For many persons, who find spiritual nourishment in the liturgy of the Church, and especially the Eucharist, it is a great sacrifice and a hard burden to be unable to participate in the Holy Mass at this time. They can identify well with the words of today's reading: "We have… no burnt offering, sacrifice, oblation, or incense, no place to offer first fruits, to find favor with you."
This forced deprivation can, however, also be an opportunity to pursue more intensely spiritual practices, that can also unite us with the Lord, which is also the fruit of the liturgy. Public Mass may be cancelled, but we can still make a spiritual date with God. And know that he comes to us, accepts us and unites himself to us, also apart from liturgy. The biblical pray, "let us be received; As though it were burnt offerings of rams and bullocks, or thousands of fat lambs, So let our sacrifice be in your presence today as we follow you unreservedly;" we could render for this situation, "as though it were the celebration of the Mass, so let our faithfulness, our consideration for each other, our patience and our prayer be received by you."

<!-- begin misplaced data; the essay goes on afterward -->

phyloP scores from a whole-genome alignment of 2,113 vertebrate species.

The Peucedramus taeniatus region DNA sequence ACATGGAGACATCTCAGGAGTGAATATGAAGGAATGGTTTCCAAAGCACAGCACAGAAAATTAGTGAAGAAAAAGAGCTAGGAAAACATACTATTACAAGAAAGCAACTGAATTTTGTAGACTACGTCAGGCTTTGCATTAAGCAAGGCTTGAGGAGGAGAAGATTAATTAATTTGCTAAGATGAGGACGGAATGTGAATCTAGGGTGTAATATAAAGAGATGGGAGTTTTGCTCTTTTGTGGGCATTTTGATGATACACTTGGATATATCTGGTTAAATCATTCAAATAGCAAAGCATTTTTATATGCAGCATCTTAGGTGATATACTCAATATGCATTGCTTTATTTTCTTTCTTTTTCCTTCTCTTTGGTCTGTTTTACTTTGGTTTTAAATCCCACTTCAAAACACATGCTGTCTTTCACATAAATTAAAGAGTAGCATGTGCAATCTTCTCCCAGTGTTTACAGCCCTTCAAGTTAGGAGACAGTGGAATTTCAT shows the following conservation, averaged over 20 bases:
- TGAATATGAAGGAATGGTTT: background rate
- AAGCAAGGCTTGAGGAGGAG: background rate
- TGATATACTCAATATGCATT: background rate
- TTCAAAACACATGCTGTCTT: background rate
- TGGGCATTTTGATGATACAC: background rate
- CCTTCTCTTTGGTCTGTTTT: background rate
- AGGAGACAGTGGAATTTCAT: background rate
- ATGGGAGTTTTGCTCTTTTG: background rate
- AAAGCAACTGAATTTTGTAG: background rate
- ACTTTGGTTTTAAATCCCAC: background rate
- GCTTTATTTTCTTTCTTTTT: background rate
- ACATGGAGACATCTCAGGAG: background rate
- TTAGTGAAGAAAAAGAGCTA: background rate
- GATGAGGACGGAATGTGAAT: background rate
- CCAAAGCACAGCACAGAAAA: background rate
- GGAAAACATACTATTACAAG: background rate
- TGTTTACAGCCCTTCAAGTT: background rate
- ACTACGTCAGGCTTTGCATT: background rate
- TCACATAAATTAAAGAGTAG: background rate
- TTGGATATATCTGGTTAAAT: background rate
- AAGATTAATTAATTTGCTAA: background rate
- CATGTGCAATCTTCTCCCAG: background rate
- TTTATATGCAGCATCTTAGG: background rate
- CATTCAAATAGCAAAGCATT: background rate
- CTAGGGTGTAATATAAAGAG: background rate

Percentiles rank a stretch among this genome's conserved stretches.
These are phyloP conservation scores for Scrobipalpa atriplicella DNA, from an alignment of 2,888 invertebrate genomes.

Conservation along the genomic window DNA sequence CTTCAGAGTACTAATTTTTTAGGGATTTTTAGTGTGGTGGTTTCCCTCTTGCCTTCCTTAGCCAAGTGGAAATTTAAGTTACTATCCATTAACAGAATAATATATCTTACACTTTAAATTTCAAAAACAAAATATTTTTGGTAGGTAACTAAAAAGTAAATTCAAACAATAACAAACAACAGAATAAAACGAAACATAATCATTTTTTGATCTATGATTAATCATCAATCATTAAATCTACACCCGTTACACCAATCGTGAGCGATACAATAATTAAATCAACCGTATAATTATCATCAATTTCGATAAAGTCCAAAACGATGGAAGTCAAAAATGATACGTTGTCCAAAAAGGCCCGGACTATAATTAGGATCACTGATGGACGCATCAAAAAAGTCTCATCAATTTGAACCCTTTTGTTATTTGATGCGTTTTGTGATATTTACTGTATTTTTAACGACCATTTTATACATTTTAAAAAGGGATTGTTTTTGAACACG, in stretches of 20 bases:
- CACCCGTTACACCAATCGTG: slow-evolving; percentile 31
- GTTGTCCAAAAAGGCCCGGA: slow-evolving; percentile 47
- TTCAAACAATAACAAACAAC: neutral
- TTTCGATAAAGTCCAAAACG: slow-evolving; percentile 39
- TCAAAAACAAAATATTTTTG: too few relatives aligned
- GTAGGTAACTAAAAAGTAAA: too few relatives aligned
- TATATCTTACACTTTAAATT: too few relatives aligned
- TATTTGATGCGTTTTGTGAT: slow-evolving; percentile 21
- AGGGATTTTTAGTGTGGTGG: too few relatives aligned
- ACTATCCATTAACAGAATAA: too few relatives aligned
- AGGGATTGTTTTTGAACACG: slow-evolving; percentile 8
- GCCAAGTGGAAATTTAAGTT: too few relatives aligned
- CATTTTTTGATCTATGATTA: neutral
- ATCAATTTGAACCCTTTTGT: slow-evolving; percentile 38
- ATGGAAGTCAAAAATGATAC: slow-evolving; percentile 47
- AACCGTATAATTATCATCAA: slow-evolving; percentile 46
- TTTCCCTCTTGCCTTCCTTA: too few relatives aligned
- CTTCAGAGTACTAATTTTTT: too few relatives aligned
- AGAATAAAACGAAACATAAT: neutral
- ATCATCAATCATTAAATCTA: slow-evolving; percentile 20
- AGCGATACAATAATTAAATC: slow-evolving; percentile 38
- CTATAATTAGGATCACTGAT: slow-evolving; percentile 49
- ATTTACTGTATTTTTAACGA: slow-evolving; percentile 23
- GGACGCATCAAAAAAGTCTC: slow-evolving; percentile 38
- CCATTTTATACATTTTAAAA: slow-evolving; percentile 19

One thought on “17.03.201 – Deprivation of Public Liturgy”
The Consolata Shrine in Nairobi provides folding chairs in the open terrace outside for those parishioners who do not want the cheek by jowl atmosphere of the nave. This is where I went last Sunday. I have, reluctantly, decided to forego attendance at Mass until further notice and instead watch the papal Masses on television. It is the difference between risk reduction and risk elimination. This is partly because Kenya is now endemic for COVID 19, and partly in response to the promptings of my wife, who is risk-averse.